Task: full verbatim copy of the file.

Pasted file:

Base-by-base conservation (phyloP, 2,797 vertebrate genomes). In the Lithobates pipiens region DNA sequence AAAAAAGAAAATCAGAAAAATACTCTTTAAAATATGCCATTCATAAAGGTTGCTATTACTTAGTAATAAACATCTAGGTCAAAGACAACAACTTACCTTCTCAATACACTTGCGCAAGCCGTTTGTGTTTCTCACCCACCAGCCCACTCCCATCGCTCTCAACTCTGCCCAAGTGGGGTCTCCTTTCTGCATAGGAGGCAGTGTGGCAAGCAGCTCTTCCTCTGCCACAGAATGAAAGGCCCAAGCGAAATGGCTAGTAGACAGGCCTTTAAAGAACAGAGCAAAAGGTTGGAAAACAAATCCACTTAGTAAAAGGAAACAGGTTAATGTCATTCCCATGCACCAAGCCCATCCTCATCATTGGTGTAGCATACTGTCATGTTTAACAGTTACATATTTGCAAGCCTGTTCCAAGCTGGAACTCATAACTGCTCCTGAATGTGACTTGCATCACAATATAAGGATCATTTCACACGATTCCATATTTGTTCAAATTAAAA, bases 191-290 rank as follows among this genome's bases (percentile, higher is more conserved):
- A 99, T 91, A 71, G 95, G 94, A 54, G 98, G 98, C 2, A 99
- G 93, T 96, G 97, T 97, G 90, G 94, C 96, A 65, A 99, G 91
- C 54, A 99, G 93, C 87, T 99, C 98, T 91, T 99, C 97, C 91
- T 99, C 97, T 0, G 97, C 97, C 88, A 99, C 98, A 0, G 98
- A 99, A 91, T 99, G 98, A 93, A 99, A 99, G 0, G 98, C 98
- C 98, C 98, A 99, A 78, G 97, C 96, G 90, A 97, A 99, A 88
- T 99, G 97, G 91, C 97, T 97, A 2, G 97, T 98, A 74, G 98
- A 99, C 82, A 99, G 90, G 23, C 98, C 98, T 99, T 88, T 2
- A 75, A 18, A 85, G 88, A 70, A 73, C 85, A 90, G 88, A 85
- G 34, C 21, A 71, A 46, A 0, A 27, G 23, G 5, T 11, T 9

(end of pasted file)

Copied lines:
Base-by-base conservation (phyloP, 2,797 vertebrate genomes). In the Lithobates pipiens region DNA sequence AAAAAAGAAAATCAGAAAAATACTCTTTAAAATATGCCATTCATAAAGGTTGCTATTACTTAGTAATAAACATCTAGGTCAAAGACAACAACTTACCTTCTCAATACACTTGCGCAAGCCGTTTGTGTTTCTCACCCACCAGCCCACTCCCATCGCTCTCAACTCTGCCCAAGTGGGGTCTCCTTTCTGCATAGGAGGCAGTGTGGCAAGCAGCTCTTCCTCTGCCACAGAATGAAAGGCCCAAGCGAAATGGCTAGTAGACAGGCCTTTAAAGAACAGAGCAAAAGGTTGGAAAACAAATCCACTTAGTAAAAGGAAACAGGTTAATGTCATTCCCATGCACCAAGCCCATCCTCATCATTGGTGTAGCATACTGTCATGTTTAACAGTTACATATTTGCAAGCCTGTTCCAAGCTGGAACTCATAACTGCTCCTGAATGTGACTTGCATCACAATATAAGGATCATTTCACACGATTCCATATTTGTTCAAATTAAAA, bases 191-290 rank as follows among this genome's bases (percentile, higher is more conserved):
- A 99, T 91, A 71, G 95, G 94, A 54, G 98, G 98, C 2, A 99
- G 93, T 96, G 97, T 97, G 90, G 94, C 96, A 65, A 99, G 91
- C 54, A 99, G 93, C 87, T 99, C 98, T 91, T 99, C 97, C 91
- T 99, C 97, T 0, G 97, C 97, C 88, A 99, C 98, A 0, G 98
- A 99, A 91, T 99, G 98, A 93, A 99, A 99, G 0, G 98, C 98
- C 98, C 98, A 99, A 78, G 97, C 96, G 90, A 97, A 99, A 88
- T 99, G 97, G 91, C 97, T 97, A 2, G 97, T 98, A 74, G 98
- A 99, C 82, A 99, G 90, G 23, C 98, C 98, T 99, T 88, T 2
- A 75, A 18, A 85, G 88, A 70, A 73, C 85, A 90, G 88, A 85
- G 34, C 21, A 71, A 46, A 0, A 27, G 23, G 5, T 11, T 9